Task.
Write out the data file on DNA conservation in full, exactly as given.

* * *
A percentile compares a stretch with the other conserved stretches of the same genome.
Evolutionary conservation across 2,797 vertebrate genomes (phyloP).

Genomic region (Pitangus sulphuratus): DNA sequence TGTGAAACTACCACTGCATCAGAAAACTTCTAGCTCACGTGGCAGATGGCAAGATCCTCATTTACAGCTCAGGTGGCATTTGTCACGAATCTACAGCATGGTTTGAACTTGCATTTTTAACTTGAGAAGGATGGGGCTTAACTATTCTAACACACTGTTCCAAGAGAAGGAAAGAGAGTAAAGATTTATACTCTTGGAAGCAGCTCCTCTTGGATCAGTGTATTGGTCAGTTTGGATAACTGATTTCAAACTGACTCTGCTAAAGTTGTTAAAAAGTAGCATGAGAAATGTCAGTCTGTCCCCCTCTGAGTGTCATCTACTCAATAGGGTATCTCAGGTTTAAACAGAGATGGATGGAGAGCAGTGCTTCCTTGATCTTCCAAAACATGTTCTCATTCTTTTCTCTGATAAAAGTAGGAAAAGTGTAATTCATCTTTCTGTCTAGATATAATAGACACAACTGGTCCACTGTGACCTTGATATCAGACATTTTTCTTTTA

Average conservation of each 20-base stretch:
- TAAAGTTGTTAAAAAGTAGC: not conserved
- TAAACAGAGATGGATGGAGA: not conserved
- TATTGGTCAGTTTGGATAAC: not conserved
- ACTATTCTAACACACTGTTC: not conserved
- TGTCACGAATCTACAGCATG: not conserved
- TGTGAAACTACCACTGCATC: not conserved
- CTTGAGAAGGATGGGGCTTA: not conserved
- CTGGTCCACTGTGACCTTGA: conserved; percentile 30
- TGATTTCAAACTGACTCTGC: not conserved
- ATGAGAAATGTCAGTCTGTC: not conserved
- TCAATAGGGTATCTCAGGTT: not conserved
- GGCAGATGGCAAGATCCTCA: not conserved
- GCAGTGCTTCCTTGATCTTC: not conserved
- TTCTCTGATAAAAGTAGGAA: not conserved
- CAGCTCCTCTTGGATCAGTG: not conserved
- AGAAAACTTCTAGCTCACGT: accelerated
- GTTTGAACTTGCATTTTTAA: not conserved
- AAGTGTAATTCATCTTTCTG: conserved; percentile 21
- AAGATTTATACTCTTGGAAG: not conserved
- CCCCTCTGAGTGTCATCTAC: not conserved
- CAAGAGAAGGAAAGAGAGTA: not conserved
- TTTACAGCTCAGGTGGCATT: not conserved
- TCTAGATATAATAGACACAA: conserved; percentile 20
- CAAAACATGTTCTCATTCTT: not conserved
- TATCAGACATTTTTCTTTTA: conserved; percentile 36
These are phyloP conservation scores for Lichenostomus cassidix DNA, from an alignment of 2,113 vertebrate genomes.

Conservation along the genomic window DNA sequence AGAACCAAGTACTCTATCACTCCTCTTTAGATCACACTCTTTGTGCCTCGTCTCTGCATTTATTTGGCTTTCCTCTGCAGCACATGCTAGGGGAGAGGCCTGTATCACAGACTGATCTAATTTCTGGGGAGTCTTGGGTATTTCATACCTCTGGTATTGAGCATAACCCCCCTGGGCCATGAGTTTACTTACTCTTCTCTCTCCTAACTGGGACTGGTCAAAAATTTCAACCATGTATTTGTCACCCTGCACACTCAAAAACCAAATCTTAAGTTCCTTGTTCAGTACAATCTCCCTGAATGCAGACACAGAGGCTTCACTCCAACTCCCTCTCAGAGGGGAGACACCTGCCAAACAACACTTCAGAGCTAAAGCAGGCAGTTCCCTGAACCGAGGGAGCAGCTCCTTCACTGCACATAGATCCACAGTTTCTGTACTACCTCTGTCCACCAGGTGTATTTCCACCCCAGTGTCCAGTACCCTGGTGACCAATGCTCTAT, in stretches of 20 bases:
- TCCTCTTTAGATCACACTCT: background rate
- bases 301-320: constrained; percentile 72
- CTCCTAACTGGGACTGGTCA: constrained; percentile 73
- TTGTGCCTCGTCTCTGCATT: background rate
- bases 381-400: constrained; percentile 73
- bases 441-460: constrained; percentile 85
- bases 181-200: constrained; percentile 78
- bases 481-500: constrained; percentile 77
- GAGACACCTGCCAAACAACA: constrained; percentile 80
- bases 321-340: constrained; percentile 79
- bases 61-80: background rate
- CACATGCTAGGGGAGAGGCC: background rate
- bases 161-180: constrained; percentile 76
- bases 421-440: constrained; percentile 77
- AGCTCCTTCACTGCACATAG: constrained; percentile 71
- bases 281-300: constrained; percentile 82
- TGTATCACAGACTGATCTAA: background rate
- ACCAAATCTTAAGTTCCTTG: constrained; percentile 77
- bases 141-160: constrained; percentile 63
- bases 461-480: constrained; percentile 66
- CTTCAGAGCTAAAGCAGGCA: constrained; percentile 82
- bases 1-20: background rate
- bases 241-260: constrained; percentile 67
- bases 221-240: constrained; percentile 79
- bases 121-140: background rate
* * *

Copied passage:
A percentile compares a stretch with the other conserved stretches of the same genome.
Evolutionary conservation across 2,797 vertebrate genomes (phyloP).

Genomic region (Pitangus sulphuratus): DNA sequence TGTGAAACTACCACTGCATCAGAAAACTTCTAGCTCACGTGGCAGATGGCAAGATCCTCATTTACAGCTCAGGTGGCATTTGTCACGAATCTACAGCATGGTTTGAACTTGCATTTTTAACTTGAGAAGGATGGGGCTTAACTATTCTAACACACTGTTCCAAGAGAAGGAAAGAGAGTAAAGATTTATACTCTTGGAAGCAGCTCCTCTTGGATCAGTGTATTGGTCAGTTTGGATAACTGATTTCAAACTGACTCTGCTAAAGTTGTTAAAAAGTAGCATGAGAAATGTCAGTCTGTCCCCCTCTGAGTGTCATCTACTCAATAGGGTATCTCAGGTTTAAACAGAGATGGATGGAGAGCAGTGCTTCCTTGATCTTCCAAAACATGTTCTCATTCTTTTCTCTGATAAAAGTAGGAAAAGTGTAATTCATCTTTCTGTCTAGATATAATAGACACAACTGGTCCACTGTGACCTTGATATCAGACATTTTTCTTTTA

Average conservation of each 20-base stretch:
- TAAAGTTGTTAAAAAGTAGC: not conserved
- TAAACAGAGATGGATGGAGA: not conserved
- TATTGGTCAGTTTGGATAAC: not conserved
- ACTATTCTAACACACTGTTC: not conserved
- TGTCACGAATCTACAGCATG: not conserved
- TGTGAAACTACCACTGCATC: not conserved
- CTTGAGAAGGATGGGGCTTA: not conserved
- CTGGTCCACTGTGACCTTGA: conserved; percentile 30
- TGATTTCAAACTGACTCTGC: not conserved
- ATGAGAAATGTCAGTCTGTC: not conserved
- TCAATAGGGTATCTCAGGTT: not conserved
- GGCAGATGGCAAGATCCTCA: not conserved
- GCAGTGCTTCCTTGATCTTC: not conserved
- TTCTCTGATAAAAGTAGGAA: not conserved
- CAGCTCCTCTTGGATCAGTG: not conserved
- AGAAAACTTCTAGCTCACGT: accelerated
- GTTTGAACTTGCATTTTTAA: not conserved
- AAGTGTAATTCATCTTTCTG: conserved; percentile 21
- AAGATTTATACTCTTGGAAG: not conserved
- CCCCTCTGAGTGTCATCTAC: not conserved
- CAAGAGAAGGAAAGAGAGTA: not conserved
- TTTACAGCTCAGGTGGCATT: not conserved
- TCTAGATATAATAGACACAA: conserved; percentile 20
- CAAAACATGTTCTCATTCTT: not conserved
- TATCAGACATTTTTCTTTTA: conserved; percentile 36
These are phyloP conservation scores for Lichenostomus cassidix DNA, from an alignment of 2,113 vertebrate genomes.

Conservation along the genomic window DNA sequence AGAACCAAGTACTCTATCACTCCTCTTTAGATCACACTCTTTGTGCCTCGTCTCTGCATTTATTTGGCTTTCCTCTGCAGCACATGCTAGGGGAGAGGCCTGTATCACAGACTGATCTAATTTCTGGGGAGTCTTGGGTATTTCATACCTCTGGTATTGAGCATAACCCCCCTGGGCCATGAGTTTACTTACTCTTCTCTCTCCTAACTGGGACTGGTCAAAAATTTCAACCATGTATTTGTCACCCTGCACACTCAAAAACCAAATCTTAAGTTCCTTGTTCAGTACAATCTCCCTGAATGCAGACACAGAGGCTTCACTCCAACTCCCTCTCAGAGGGGAGACACCTGCCAAACAACACTTCAGAGCTAAAGCAGGCAGTTCCCTGAACCGAGGGAGCAGCTCCTTCACTGCACATAGATCCACAGTTTCTGTACTACCTCTGTCCACCAGGTGTATTTCCACCCCAGTGTCCAGTACCCTGGTGACCAATGCTCTAT, in stretches of 20 bases:
- TCCTCTTTAGATCACACTCT: background rate
- bases 301-320: constrained; percentile 72
- CTCCTAACTGGGACTGGTCA: constrained; percentile 73
- TTGTGCCTCGTCTCTGCATT: background rate
- bases 381-400: constrained; percentile 73
- bases 441-460: constrained; percentile 85
- bases 181-200: constrained; percentile 78
- bases 481-500: constrained; percentile 77
- GAGACACCTGCCAAACAACA: constrained; percentile 80
- bases 321-340: constrained; percentile 79
- bases 61-80: background rate
- CACATGCTAGGGGAGAGGCC: background rate
- bases 161-180: constrained; percentile 76
- bases 421-440: constrained; percentile 77
- AGCTCCTTCACTGCACATAG: constrained; percentile 71
- bases 281-300: constrained; percentile 82
- TGTATCACAGACTGATCTAA: background rate
- ACCAAATCTTAAGTTCCTTG: constrained; percentile 77
- bases 141-160: constrained; percentile 63
- bases 461-480: constrained; percentile 66
- CTTCAGAGCTAAAGCAGGCA: constrained; percentile 82
- bases 1-20: background rate
- bases 241-260: constrained; percentile 67
- bases 221-240: constrained; percentile 79
- bases 121-140: background rate